France reassures soccer fans over terror and strike threats
French prime minister tells Euro 2016 travellers to ‘come by plane, by car, by train’
French prime minister Manuel Valls. Photograph: Philippe Wojazer/Reuters
“This morning I read in El País newspaper that there will be no trains at all during the Euros,” Mr Valls, who was born in Barcelona, told a small group of foreign correspondents.
“No. Tell your readers: ‘Come by plane. Come by car. Come by train’.”
Mr Valls said Air France pilots have made “a firm commitment” not to hold a threatened strike lasting more than six days during the championship.
He will be “totally intransigent” with them if they break that promise.
The pilots had threatened to strike before the 1998 World Cup too, he noted. “It’s the same refrain . . . though political and social tension is higher now.” Air traffic controllers were to have gone on strike from June 3rd-5th. “For the air traffic controllers, we’re in the process of concluding an agreement,” he said.
Within minutes, two syndicates representing 80 per cent of air traffic controllers announced they were lifting their strike advisory.
Only 4 per cent of French petrol stations still have fuel shortages Mr Valls said.
A majority of refineries remain blocked, but the crisis has shown that the refineries aren’t needed, because France can bring fuel in from abroad.
That left the SNCF railway company. “There is a strike. It’s difficult,” Mr Valls admitted.
“It’s not the first time. There are strikes in other countries. When there’s a train strike for weeks in Germany, nobody talks about it. I think we can get out of this difficulty with the SNCF, which was foreseeable, I hope by Monday. ”
Regarding fears of jihadist attacks, Mr Valls noted that 90,000 people, including 73,000 police and gendarmes, 12,000 private security agents and 10,000 soldiers from the army’s Opération Sentinelle” will be on duty.
The US state department on Tuesday issued a “travel alert” for Europe warning that “the large number of tourists visiting Europe in the summer months will present greater targets for terrorists planning attacks in public locations, especially at large events”.
The warning specifically mentioned that “France will host the European Soccer Championship from June 10th-July 10th.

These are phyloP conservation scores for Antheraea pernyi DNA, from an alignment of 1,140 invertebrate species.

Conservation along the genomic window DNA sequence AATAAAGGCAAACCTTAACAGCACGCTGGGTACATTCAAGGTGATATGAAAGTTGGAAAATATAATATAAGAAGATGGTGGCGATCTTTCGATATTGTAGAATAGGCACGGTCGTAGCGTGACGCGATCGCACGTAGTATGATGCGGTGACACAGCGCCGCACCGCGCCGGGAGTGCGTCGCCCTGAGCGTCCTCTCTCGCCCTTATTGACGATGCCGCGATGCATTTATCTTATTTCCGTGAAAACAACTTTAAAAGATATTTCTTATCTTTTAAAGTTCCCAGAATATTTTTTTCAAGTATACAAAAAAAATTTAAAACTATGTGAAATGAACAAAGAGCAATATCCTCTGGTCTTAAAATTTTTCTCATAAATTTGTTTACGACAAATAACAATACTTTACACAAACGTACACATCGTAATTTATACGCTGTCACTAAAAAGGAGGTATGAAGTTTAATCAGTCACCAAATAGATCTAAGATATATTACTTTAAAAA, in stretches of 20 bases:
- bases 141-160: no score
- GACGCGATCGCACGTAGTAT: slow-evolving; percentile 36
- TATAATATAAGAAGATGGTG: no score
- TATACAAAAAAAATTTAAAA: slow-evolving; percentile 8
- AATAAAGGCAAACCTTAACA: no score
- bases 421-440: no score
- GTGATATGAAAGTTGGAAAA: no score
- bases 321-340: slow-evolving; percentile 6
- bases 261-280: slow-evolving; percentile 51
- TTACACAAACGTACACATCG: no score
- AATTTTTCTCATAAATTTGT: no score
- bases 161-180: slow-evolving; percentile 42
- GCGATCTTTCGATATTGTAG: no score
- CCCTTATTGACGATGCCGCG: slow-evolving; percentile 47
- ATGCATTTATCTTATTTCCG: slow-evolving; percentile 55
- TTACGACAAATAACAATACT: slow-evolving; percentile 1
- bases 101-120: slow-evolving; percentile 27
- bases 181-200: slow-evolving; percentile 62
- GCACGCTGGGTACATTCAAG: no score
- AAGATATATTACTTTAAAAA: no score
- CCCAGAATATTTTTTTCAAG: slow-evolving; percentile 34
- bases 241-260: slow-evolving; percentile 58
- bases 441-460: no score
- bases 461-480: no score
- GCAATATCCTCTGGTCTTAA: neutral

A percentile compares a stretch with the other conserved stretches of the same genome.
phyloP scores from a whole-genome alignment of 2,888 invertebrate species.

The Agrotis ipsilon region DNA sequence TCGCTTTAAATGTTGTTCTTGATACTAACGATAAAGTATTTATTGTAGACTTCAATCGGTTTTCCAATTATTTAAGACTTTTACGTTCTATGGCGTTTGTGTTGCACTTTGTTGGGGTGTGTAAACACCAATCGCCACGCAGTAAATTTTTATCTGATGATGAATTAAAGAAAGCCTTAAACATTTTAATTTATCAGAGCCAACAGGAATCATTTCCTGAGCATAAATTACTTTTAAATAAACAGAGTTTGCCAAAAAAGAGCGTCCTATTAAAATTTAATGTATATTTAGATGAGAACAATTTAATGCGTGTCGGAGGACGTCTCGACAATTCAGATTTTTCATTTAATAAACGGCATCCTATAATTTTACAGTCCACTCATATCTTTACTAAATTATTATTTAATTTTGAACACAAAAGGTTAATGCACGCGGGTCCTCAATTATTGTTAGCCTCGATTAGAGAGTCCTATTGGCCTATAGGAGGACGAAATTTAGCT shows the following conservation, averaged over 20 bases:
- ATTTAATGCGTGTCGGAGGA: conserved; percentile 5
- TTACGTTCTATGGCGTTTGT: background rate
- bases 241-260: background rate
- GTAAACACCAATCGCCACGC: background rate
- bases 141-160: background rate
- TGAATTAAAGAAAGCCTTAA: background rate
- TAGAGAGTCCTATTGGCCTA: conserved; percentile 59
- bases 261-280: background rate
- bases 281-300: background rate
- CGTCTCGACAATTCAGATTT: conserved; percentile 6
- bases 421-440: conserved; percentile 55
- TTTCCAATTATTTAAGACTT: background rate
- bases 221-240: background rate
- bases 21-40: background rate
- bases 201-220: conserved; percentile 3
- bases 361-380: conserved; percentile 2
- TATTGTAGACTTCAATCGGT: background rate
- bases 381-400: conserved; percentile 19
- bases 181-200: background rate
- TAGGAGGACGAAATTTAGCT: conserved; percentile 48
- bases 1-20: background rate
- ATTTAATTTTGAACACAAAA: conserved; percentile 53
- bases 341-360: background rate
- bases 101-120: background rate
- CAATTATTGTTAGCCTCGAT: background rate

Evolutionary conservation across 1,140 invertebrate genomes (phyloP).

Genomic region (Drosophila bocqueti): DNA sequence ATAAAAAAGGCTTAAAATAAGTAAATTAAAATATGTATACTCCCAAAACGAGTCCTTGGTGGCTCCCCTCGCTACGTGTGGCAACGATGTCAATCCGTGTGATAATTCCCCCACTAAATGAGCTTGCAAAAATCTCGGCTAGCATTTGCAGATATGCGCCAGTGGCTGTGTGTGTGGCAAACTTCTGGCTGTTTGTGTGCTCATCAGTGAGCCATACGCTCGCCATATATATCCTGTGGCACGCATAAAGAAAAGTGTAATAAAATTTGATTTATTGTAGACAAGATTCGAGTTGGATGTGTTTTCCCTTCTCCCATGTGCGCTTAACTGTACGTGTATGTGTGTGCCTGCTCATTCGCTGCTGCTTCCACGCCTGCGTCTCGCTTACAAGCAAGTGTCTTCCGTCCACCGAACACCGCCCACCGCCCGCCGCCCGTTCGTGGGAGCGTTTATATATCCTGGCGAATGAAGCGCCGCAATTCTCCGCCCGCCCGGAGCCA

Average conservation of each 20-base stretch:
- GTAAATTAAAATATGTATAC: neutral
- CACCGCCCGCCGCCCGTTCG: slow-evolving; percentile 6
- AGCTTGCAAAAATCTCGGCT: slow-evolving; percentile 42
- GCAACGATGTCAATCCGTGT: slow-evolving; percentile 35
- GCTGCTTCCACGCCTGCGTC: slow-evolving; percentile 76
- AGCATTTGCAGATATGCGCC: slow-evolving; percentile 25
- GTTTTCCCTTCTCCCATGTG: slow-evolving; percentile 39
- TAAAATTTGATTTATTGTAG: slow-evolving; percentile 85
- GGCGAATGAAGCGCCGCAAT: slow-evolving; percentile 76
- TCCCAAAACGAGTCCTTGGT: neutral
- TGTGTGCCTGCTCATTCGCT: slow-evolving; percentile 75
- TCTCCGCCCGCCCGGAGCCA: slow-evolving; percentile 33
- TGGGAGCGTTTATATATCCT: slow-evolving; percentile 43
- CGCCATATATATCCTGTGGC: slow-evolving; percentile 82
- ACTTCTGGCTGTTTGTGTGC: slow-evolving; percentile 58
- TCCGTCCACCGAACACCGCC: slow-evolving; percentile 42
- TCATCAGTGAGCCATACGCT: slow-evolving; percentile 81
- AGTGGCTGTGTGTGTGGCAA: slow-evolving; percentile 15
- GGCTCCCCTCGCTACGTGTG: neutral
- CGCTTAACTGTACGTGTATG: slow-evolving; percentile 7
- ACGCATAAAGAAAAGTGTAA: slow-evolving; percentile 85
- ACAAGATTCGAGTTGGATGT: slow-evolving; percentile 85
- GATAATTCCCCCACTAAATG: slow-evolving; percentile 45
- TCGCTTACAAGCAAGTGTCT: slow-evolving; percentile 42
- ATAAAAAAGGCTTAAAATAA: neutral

Euro cup stadiums, fan zones, and unaffiliated entertainment venues broadcasting the tournaments in France and across Europe represent potential targets for terrorists”.
The conservative opposition is campaigning to shut down “fan zones” in 10 host cities, where sports fans can watch the matches on giant screens. Security for fan zones will be identical to that in stadiums, Mr Valls said.
He called the Tour de France bicycle race, which will overlap with the Euro 2016, “one giant fan zone.”
If there were a “precise threat” against a specific fan zone, Mr Valls continued, Interior Minister Bernard Cazeneuve could take action.
But “today, the fan zones are being maintained. In a period of threats, it’s very important that life continues.”
He and President François Hollande and numerous European leaders, will attend matches.
Mr Valls confirmed a recent statement by Patrick Calvar, the head of French domestic intelligence, that France is the number one target of Islamic State.
Islamic State, also known as Isis, just issued a communiqué calling for a bloody month of Ramadan, which starts on June 7th.
“We’ve been living with this threat since the beginning of 2015. We’re not the only ones; this reality exists. The strength of a democracy is to face such threats, to continue living and do everything to provide security.”
His offer earlier this week to help fund generous benefits for entertainment workers who were threatening to sabotage summer festivals “has nothing to do with the labour law,” he claimed.
Nor did the billion euro pay rise given to French teachers this week.
Hotel reservations in Paris this summer have plummeted 50 per cent compared to last year.
Foreign minister Jean-Marc Ayrault and Paris mayor Anne Hidalgo this week launched a campaign to encourage tourists to visit.
Mr Valls’s meeting with foreign journalists, too, was intended to improve the country’s image.
Other Europeans “read your newspapers. They say, ‘It’s chaos. We can’t go to France. We can’t drive around or buy petrol’,” Mr Valls playfully scolded leading foreign correspondents.
“When I read what you write, sometimes I have the impression we don’t live in the same country.”